Mitchell led both squads with 16 tackles and seven solo tackles, tying his career high. The junior was all over the field, shedding blocks and making life hard for the Utah State running game. Mitchell wasn’t the only player thrown into a starting position too early in his freshman year over the past few seasons, but he’s carving out a career as a leader on the UConn defense and should continue to do so in the rest of the season.
Kidwai: Mitchell is demonstrating true NFL potential. If he can keep this up, his frame and athleticism make him an enticing prospect at the next level.
Zion Turner’s living on the edge
Luke: Thrust into a starting position in his first-ever college game, Zion Turner learned some hard lessons on Saturday with a sub-.400 completion percentage and two interceptions. He was throwing on the run for much of those snaps though and the offensive line struggled to protect the true freshman, leaving him to make awkward throws across his body.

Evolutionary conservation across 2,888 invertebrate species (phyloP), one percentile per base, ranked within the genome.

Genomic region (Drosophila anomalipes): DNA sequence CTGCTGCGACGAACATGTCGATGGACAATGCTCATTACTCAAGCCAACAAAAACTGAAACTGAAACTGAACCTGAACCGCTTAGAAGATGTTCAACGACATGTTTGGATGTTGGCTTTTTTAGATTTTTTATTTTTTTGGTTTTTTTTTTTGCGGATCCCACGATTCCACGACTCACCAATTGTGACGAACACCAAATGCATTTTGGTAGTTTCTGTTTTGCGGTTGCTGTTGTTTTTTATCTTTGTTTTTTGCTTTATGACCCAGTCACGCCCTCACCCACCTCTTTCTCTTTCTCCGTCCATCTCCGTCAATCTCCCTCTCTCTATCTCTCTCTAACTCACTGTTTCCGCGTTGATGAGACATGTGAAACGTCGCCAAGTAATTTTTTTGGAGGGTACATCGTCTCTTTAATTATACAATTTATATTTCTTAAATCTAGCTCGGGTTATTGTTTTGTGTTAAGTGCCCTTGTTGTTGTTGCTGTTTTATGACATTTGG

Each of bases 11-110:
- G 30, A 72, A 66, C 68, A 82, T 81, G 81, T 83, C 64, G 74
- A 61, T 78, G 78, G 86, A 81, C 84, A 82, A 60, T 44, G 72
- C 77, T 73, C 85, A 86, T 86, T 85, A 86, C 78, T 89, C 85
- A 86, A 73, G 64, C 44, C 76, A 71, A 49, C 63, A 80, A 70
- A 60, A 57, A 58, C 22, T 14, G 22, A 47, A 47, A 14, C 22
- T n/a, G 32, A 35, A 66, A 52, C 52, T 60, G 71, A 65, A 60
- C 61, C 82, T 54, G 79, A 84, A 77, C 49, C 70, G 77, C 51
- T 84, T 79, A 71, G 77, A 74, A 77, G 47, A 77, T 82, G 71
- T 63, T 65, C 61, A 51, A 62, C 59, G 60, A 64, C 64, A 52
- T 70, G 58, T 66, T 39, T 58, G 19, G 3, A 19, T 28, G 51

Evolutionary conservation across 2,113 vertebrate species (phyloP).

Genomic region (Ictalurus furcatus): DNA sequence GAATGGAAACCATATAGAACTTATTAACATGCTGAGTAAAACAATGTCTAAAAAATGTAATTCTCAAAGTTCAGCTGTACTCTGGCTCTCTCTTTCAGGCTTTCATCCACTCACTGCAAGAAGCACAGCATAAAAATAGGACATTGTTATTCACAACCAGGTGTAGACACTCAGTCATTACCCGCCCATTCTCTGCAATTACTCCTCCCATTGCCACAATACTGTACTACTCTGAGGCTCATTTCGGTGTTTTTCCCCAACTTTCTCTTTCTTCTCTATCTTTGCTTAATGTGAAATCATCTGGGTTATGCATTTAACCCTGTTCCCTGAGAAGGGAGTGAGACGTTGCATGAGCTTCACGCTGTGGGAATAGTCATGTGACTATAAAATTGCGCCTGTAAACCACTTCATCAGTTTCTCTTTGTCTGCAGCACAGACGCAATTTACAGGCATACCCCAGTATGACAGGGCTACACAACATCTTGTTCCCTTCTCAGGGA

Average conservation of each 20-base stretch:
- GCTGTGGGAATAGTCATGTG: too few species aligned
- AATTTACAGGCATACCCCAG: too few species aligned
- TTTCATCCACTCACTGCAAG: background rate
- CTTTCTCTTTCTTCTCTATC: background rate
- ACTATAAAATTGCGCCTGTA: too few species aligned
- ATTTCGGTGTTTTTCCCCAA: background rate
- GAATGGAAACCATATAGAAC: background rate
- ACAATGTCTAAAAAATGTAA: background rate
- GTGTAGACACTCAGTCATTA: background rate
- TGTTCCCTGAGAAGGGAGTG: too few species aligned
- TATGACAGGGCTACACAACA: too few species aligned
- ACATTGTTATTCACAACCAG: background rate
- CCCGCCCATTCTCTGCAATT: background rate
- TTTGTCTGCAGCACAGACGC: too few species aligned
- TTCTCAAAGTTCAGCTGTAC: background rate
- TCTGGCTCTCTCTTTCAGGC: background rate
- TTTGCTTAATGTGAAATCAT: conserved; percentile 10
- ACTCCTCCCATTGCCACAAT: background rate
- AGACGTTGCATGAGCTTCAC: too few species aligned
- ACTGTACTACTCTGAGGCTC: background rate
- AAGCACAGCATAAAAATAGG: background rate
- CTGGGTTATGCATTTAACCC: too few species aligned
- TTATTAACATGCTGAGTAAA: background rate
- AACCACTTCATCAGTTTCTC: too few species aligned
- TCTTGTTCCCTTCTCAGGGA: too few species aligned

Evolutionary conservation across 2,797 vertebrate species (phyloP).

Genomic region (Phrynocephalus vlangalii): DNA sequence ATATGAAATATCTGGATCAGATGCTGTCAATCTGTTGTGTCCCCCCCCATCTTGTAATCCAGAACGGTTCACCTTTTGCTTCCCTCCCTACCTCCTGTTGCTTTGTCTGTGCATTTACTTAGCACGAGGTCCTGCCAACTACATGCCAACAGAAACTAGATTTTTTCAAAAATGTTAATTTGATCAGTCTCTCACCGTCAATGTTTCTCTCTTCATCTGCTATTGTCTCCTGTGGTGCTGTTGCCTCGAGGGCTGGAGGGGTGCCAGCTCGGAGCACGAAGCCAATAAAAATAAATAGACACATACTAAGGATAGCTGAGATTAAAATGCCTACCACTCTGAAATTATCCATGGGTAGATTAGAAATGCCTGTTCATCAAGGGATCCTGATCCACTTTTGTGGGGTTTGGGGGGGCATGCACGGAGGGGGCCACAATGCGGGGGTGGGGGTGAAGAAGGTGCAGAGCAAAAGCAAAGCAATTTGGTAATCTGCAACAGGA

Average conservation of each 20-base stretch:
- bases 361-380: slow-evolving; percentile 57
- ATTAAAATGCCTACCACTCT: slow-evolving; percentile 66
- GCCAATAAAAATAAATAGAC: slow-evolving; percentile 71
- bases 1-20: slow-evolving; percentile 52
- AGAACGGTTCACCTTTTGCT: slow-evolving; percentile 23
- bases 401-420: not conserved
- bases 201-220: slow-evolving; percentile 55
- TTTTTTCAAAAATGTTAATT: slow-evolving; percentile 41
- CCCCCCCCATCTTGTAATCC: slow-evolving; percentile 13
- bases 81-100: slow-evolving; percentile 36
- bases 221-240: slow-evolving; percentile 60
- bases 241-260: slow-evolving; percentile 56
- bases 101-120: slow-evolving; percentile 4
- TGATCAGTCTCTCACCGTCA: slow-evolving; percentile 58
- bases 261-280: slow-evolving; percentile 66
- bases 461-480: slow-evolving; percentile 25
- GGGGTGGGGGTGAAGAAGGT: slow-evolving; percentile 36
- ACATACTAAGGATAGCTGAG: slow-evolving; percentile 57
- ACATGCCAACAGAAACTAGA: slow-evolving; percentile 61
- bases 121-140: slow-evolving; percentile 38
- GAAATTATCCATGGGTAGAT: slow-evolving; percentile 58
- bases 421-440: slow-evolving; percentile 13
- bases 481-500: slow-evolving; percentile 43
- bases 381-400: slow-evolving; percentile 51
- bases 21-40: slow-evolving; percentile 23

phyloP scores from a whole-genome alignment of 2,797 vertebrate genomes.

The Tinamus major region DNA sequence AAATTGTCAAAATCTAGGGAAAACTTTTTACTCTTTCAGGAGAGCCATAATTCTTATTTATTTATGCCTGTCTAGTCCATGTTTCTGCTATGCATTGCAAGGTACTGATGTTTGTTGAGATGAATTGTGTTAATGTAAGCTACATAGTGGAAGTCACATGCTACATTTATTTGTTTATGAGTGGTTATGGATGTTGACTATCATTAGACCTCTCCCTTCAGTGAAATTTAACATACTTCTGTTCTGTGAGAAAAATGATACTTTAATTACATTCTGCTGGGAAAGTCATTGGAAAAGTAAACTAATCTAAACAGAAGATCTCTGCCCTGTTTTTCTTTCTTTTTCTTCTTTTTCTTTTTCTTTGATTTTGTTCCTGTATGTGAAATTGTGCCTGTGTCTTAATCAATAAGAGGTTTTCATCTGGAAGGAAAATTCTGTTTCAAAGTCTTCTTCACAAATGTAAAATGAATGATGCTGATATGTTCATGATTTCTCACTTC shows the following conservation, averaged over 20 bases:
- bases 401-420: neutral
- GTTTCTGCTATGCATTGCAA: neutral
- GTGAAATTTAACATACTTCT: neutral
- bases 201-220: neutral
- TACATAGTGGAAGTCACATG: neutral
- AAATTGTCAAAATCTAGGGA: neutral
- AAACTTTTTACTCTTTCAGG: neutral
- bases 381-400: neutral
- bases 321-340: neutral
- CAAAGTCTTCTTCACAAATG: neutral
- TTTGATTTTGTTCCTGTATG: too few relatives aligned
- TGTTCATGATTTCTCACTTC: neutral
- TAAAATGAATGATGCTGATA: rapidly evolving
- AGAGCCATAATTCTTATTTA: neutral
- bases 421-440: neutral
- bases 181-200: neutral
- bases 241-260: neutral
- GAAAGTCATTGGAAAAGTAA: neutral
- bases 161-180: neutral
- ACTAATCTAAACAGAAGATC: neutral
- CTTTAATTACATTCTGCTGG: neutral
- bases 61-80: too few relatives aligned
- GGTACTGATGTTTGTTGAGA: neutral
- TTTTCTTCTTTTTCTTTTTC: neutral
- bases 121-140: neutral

Despite the inconsistent pass protection, Turner had some solid throws including fitting one into a tight window for the second touchdown of the day, showing the arm talent he demonstrated at St. Thomas Aquinas and in flashes at fall camp.
If Turner is the starting quarterback going forward, the rest of the season will continue to be a learning experience for him. Mora and his staff have until the North Carolina State game week to decide whether he’ll continue as starting quarterback or redshirt this year.
Noe Ruelas has a boot
Madigan: With starter Joe McFadden out for the season with a knee injury, Noe Ruelas has shown he is up to the task of kicking duties. With UConn down 10 in the fourth, Mora went to Ruelas twice and the kicker delivered, converting 47 and 54 field goals, the latter of which was the longest in UConn’s FBS history. He also sent all of his kickoffs through the end zone for touchbacks.